I was thinking about how much the kids would enjoy it -- how amazing it would be for them to watch the transformation of a caterpillar to a butterfly... the circle of life.
What I didn't realize was how amazed I would be.
So, we got our jar of caterpillars.
Okay, so they didn't look exactly like this. But I didn't take a picture of our jar of caterpillars, so this picture will have to do. Actually, the caterpillars were not this cute. In fact, after a day or so of wanting to see what they were doing in their jar, the kids' interest in them dwindled quickly. (I was the one peeking at them a few times a day, watching in wonder as they ate their food at the bottom of the jar.)
The caterpillars gradually made their way up to the lid of the jar, hung themselves upside down, and began forming their chrysalis.
(Yes, major misconception. Caterpillars don't make cocoons. Beetles, flies, ants, wasps and fleas make cocoons. A cocoon is a covering made of silk that encloses a pupa, and a chrysalis is the pupa of a butterfly. The chrysalis is covered in a hard, chitnous shell. Note the difference: A cocoon is a covering of a pupa, and a chrysalis is a particular kind of pupa, usually with no enclosing cocoon. I know you'll sleep much better tonight having that all straightened out. You're welcome.... and thanks to WikiAnswers.com for helping me.)
I was hoping that one day, when I was peeking in on them, I would catch one forming their chrysalis. I'm not sure what I expected to see, but I wanted to see it. Just a glimpse of a part of the circle of life.
No luck. They did it when I wasn't looking.
When all the caterpillars were all cozy inside their chrysalis, we carefully transferred them to the "butterfly garden."
And then we waited.
After a few days of periodically checking in, the kids decided that these dried-up looking worm thingies hanging upside down really weren't of much interest. I would have agreed, except that I kept thinking about how fascinating it was that a butterfly would really emerge from that dried-up looking thingy.
I kept checking. I hadn't been able to actually see them form the chrysalis, but I was determined to witness another part of the circle of life. (I was tempted to set up our video camera and just let it run, hoping to capture it.) I could see it now. The chrysalis would start to move... the butterfly's little body would wiggle itself out, and suddenly, beautiful wings would spread and it would start to flutter around the butterfly house. (Can't you just picture it?)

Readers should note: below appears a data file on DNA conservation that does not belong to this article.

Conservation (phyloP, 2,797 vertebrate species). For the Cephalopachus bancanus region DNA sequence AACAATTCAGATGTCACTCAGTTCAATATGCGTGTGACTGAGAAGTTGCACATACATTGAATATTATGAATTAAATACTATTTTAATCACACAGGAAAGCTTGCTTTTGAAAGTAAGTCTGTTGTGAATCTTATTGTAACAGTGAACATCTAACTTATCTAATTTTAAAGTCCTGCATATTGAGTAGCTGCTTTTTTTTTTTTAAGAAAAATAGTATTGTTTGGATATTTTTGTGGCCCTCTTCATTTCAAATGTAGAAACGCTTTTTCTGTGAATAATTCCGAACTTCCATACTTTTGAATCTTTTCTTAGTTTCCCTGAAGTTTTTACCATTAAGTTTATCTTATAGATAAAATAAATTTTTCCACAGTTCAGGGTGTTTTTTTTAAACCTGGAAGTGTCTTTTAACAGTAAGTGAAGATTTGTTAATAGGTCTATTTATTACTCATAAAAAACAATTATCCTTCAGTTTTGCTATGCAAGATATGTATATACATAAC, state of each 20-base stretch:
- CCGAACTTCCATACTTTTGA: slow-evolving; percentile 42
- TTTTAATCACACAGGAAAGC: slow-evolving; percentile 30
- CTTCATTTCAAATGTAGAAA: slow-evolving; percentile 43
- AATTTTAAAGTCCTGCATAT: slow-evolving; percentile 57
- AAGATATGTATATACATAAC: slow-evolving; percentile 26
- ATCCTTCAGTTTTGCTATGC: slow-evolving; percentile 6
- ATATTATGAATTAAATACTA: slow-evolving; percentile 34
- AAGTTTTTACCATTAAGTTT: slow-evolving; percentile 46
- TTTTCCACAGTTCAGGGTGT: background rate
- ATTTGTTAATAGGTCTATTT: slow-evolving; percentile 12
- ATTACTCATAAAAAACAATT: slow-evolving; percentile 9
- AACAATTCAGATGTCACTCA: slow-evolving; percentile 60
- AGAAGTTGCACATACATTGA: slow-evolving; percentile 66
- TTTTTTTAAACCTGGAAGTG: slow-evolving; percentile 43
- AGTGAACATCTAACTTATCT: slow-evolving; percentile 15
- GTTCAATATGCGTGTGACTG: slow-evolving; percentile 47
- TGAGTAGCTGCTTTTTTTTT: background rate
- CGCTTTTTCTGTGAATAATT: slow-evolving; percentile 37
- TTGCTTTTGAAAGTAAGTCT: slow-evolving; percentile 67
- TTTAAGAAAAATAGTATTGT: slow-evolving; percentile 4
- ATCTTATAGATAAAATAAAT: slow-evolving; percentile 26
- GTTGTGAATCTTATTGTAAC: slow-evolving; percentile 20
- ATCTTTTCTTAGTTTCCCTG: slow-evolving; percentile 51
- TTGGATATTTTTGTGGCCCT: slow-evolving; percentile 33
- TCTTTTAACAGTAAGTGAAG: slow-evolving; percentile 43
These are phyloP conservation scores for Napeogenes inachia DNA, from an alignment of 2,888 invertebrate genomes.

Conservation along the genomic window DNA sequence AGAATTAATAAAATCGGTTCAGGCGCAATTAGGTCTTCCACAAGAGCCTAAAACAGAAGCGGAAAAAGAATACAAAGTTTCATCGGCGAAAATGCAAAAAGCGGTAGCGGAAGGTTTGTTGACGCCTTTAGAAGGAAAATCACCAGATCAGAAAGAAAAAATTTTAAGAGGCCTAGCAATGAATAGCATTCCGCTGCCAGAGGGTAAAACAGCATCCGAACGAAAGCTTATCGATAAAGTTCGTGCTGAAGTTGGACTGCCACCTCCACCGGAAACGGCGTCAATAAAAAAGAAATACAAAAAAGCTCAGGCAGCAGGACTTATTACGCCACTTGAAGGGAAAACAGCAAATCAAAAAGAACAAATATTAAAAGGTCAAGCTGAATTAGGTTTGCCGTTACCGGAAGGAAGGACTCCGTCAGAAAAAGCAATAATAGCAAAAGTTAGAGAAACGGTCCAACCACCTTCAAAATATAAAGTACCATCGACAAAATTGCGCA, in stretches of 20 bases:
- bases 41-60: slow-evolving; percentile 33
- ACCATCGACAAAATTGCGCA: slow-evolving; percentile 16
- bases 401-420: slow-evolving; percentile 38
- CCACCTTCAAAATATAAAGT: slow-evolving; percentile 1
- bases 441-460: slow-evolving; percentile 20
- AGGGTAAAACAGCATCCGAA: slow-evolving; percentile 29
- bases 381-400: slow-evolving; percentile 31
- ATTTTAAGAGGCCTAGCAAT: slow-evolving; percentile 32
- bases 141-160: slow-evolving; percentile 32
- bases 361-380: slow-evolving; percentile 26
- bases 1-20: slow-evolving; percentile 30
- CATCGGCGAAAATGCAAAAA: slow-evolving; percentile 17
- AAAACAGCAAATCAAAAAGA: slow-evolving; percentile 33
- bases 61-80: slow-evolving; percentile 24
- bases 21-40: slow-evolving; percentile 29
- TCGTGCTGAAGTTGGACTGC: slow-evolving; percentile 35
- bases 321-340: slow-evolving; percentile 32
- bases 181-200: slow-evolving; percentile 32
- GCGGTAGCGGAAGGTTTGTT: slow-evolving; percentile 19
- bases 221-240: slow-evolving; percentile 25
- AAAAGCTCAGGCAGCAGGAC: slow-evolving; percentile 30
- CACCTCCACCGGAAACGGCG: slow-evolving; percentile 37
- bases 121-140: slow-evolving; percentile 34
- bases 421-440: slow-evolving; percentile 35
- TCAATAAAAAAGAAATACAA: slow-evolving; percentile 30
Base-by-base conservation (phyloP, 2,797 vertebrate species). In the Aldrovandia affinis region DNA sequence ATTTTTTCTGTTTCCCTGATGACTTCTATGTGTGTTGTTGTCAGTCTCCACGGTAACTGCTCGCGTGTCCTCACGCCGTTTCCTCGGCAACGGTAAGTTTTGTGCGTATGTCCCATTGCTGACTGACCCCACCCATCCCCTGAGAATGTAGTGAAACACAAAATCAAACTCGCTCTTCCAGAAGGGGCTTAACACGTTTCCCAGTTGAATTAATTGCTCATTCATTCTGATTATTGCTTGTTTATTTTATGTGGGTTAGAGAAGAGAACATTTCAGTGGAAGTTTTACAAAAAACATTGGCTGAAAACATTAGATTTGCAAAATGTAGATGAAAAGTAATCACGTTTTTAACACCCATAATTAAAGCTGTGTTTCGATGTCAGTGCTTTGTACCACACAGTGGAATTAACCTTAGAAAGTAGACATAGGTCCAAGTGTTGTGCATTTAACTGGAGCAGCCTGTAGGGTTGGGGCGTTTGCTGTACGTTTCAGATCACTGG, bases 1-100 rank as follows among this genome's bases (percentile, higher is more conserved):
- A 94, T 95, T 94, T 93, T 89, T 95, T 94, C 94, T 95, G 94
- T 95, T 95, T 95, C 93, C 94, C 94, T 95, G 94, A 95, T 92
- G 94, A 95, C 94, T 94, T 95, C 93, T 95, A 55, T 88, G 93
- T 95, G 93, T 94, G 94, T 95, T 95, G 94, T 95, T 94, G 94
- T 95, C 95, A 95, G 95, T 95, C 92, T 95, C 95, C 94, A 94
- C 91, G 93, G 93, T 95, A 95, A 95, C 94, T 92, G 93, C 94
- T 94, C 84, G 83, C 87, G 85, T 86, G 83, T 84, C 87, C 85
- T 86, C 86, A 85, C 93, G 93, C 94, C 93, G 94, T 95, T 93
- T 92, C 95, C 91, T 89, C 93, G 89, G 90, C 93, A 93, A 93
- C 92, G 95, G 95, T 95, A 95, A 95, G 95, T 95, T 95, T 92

One day, during one of my frequent peeks in the butterfly house, I saw it. One was moving. (It was actually one of the chrysalises that had fallen onto the napkin we had placed at the bottom of the butterfly house. We would've been concerned about that except that the directions that came with the butterfly house said that might happen. Whew.)
Anyway, I made a mad dash for the video camera. And.... ACTION!
And we watched. The camera kept rolling. The kids and I kept chit-chatting, waiting for that moment when the butterfly would finally be free of the chrysalis... when it would spread its wings and begin to flutter around the butterfly garden.
But it didn't happen. Eventually, the butterfly stopped wiggling around. Having never witnessed this, I didn't know how long it took a butterfly to emerge. Does it take awhile for it to come out? Was it just taking a little break? Or was it.... (gasp) struggling? Was this not how it normally happens?
The kids eventually climbed their way up the step stool and into the fridge to get a snack for themselves... it was obvious that their mom was completely wrapped up in witnessing the circle of life, and would not be available for quite some time to fetch them some string cheese. They tossed their wrappers in the garbage and ran off to play.
I video taped for awhile longer, but, like the butterfly, got tired and stopped. I watched for a bit longer myself, and decided that I would just give it some time. Maybe it was just a process.
It turns out that we did, in fact, witness the circle of life. The entire circle of life. The little butterfly, who was supposed to spread its wings and fly around right in front of our eyes, instead chose to cross over to the other world where all butterflies eventually go.
The kids didn't even notice. By the time they were interested in checking in on the butterflies, the rest of them had emerged, and there was no recollection that there were 5 chrysalises to begin with and only 4 butterflies to feed. (When we'd given the butterfly ample time to emerge, Jeremy called the "time of death" and removed it from the garden.)
I was still very amazed at the whole process, but the unsuccessful attempt by our little butterfly to emerge left me wondering if what I got on tape was what typically happens, or if it had encountered some problems. (I guess I'll just have to wait until next spring when we do this again!)
We put some orange slices in the garden for the butterflies, and kept them for a few more days. I enjoyed watching them from time to time, though it had become very uninteresting to the kids.
It was time to let them go.
And we waited some more.
Rylee finally gave up and went off to play.
Carter was a bit more determined to be a part of the "release" and tried to coax them out.
The four of them finally fluttered their way out... one landed in a lilac bush nearby and stayed long enough for me to get a few pictures of it.
The others fluttered away so quickly we lost sight of them after a few seconds.
And that was that.
Carter took off to play with Rylee, leaving me to think about the whole experience.
It really was quite amazing.
We had seen it all.
Except for the "in the light of the moon, a little egg lay on a leaf"* part, we'd been there for every stage.
(* The Very Hungry Caterpillar, by Eric Carle.)
We really did witness the circle of life.